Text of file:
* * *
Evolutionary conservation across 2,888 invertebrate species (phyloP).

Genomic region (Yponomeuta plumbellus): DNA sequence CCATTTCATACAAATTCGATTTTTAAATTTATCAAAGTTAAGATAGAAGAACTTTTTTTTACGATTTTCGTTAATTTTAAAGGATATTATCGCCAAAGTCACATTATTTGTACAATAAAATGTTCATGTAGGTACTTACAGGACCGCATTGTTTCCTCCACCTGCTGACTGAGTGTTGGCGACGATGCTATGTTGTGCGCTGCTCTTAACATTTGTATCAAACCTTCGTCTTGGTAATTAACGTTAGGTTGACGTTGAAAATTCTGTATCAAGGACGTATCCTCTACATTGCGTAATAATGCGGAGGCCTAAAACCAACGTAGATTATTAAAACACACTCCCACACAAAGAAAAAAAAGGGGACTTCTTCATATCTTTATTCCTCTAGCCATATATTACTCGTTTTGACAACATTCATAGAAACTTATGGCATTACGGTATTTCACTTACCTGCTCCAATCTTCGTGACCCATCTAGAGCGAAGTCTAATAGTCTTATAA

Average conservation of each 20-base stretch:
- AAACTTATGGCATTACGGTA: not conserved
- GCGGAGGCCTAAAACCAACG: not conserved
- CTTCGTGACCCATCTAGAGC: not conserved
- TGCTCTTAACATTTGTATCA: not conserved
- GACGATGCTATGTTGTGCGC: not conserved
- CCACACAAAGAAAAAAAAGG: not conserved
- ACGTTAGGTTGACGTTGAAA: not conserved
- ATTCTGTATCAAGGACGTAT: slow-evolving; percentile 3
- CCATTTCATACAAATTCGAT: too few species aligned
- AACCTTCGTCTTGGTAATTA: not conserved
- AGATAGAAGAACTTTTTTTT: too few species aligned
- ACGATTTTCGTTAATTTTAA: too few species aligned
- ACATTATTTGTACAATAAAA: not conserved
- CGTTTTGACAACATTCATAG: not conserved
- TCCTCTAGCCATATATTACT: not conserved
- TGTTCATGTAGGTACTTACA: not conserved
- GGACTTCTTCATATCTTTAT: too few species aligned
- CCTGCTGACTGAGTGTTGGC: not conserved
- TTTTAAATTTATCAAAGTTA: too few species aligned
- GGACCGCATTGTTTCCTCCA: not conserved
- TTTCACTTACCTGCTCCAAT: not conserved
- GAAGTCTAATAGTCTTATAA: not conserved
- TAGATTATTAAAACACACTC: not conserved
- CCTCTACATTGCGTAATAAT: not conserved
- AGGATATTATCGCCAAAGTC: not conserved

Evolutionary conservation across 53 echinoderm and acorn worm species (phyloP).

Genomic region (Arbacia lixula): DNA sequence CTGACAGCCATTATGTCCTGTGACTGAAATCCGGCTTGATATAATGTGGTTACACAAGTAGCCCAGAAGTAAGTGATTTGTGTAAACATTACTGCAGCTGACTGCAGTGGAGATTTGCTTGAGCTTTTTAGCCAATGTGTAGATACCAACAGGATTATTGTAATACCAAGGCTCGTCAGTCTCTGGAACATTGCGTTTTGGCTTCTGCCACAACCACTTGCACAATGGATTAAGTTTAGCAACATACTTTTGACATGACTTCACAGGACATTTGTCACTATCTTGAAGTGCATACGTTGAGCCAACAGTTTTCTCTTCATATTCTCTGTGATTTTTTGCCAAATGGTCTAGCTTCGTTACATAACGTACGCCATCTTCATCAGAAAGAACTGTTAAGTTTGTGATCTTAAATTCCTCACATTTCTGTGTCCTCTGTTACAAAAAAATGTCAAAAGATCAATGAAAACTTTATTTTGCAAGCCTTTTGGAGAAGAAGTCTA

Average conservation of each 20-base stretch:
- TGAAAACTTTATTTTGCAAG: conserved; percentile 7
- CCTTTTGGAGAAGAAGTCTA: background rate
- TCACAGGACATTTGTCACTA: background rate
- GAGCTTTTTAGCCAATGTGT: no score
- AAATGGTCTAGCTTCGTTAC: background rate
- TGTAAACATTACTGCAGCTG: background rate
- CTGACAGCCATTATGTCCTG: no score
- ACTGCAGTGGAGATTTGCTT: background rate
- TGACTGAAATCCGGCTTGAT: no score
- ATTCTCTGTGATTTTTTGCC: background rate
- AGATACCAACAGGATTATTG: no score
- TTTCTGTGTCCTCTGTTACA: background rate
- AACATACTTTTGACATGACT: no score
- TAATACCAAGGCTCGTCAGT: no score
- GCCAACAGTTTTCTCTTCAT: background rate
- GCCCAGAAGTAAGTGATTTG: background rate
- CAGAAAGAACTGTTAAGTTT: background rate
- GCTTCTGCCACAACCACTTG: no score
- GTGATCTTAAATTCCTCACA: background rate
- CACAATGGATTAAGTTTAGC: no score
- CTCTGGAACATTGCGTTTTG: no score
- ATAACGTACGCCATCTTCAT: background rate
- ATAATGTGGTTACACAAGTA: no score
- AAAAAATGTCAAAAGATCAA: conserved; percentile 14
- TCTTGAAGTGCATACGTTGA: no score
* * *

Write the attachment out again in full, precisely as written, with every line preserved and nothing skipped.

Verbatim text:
Evolutionary conservation across 2,888 invertebrate species (phyloP).

Genomic region (Yponomeuta plumbellus): DNA sequence CCATTTCATACAAATTCGATTTTTAAATTTATCAAAGTTAAGATAGAAGAACTTTTTTTTACGATTTTCGTTAATTTTAAAGGATATTATCGCCAAAGTCACATTATTTGTACAATAAAATGTTCATGTAGGTACTTACAGGACCGCATTGTTTCCTCCACCTGCTGACTGAGTGTTGGCGACGATGCTATGTTGTGCGCTGCTCTTAACATTTGTATCAAACCTTCGTCTTGGTAATTAACGTTAGGTTGACGTTGAAAATTCTGTATCAAGGACGTATCCTCTACATTGCGTAATAATGCGGAGGCCTAAAACCAACGTAGATTATTAAAACACACTCCCACACAAAGAAAAAAAAGGGGACTTCTTCATATCTTTATTCCTCTAGCCATATATTACTCGTTTTGACAACATTCATAGAAACTTATGGCATTACGGTATTTCACTTACCTGCTCCAATCTTCGTGACCCATCTAGAGCGAAGTCTAATAGTCTTATAA

Average conservation of each 20-base stretch:
- AAACTTATGGCATTACGGTA: not conserved
- GCGGAGGCCTAAAACCAACG: not conserved
- CTTCGTGACCCATCTAGAGC: not conserved
- TGCTCTTAACATTTGTATCA: not conserved
- GACGATGCTATGTTGTGCGC: not conserved
- CCACACAAAGAAAAAAAAGG: not conserved
- ACGTTAGGTTGACGTTGAAA: not conserved
- ATTCTGTATCAAGGACGTAT: slow-evolving; percentile 3
- CCATTTCATACAAATTCGAT: too few species aligned
- AACCTTCGTCTTGGTAATTA: not conserved
- AGATAGAAGAACTTTTTTTT: too few species aligned
- ACGATTTTCGTTAATTTTAA: too few species aligned
- ACATTATTTGTACAATAAAA: not conserved
- CGTTTTGACAACATTCATAG: not conserved
- TCCTCTAGCCATATATTACT: not conserved
- TGTTCATGTAGGTACTTACA: not conserved
- GGACTTCTTCATATCTTTAT: too few species aligned
- CCTGCTGACTGAGTGTTGGC: not conserved
- TTTTAAATTTATCAAAGTTA: too few species aligned
- GGACCGCATTGTTTCCTCCA: not conserved
- TTTCACTTACCTGCTCCAAT: not conserved
- GAAGTCTAATAGTCTTATAA: not conserved
- TAGATTATTAAAACACACTC: not conserved
- CCTCTACATTGCGTAATAAT: not conserved
- AGGATATTATCGCCAAAGTC: not conserved

Evolutionary conservation across 53 echinoderm and acorn worm species (phyloP).

Genomic region (Arbacia lixula): DNA sequence CTGACAGCCATTATGTCCTGTGACTGAAATCCGGCTTGATATAATGTGGTTACACAAGTAGCCCAGAAGTAAGTGATTTGTGTAAACATTACTGCAGCTGACTGCAGTGGAGATTTGCTTGAGCTTTTTAGCCAATGTGTAGATACCAACAGGATTATTGTAATACCAAGGCTCGTCAGTCTCTGGAACATTGCGTTTTGGCTTCTGCCACAACCACTTGCACAATGGATTAAGTTTAGCAACATACTTTTGACATGACTTCACAGGACATTTGTCACTATCTTGAAGTGCATACGTTGAGCCAACAGTTTTCTCTTCATATTCTCTGTGATTTTTTGCCAAATGGTCTAGCTTCGTTACATAACGTACGCCATCTTCATCAGAAAGAACTGTTAAGTTTGTGATCTTAAATTCCTCACATTTCTGTGTCCTCTGTTACAAAAAAATGTCAAAAGATCAATGAAAACTTTATTTTGCAAGCCTTTTGGAGAAGAAGTCTA

Average conservation of each 20-base stretch:
- TGAAAACTTTATTTTGCAAG: conserved; percentile 7
- CCTTTTGGAGAAGAAGTCTA: background rate
- TCACAGGACATTTGTCACTA: background rate
- GAGCTTTTTAGCCAATGTGT: no score
- AAATGGTCTAGCTTCGTTAC: background rate
- TGTAAACATTACTGCAGCTG: background rate
- CTGACAGCCATTATGTCCTG: no score
- ACTGCAGTGGAGATTTGCTT: background rate
- TGACTGAAATCCGGCTTGAT: no score
- ATTCTCTGTGATTTTTTGCC: background rate
- AGATACCAACAGGATTATTG: no score
- TTTCTGTGTCCTCTGTTACA: background rate
- AACATACTTTTGACATGACT: no score
- TAATACCAAGGCTCGTCAGT: no score
- GCCAACAGTTTTCTCTTCAT: background rate
- GCCCAGAAGTAAGTGATTTG: background rate
- CAGAAAGAACTGTTAAGTTT: background rate
- GCTTCTGCCACAACCACTTG: no score
- GTGATCTTAAATTCCTCACA: background rate
- CACAATGGATTAAGTTTAGC: no score
- CTCTGGAACATTGCGTTTTG: no score
- ATAACGTACGCCATCTTCAT: background rate
- ATAATGTGGTTACACAAGTA: no score
- AAAAAATGTCAAAAGATCAA: conserved; percentile 14
- TCTTGAAGTGCATACGTTGA: no score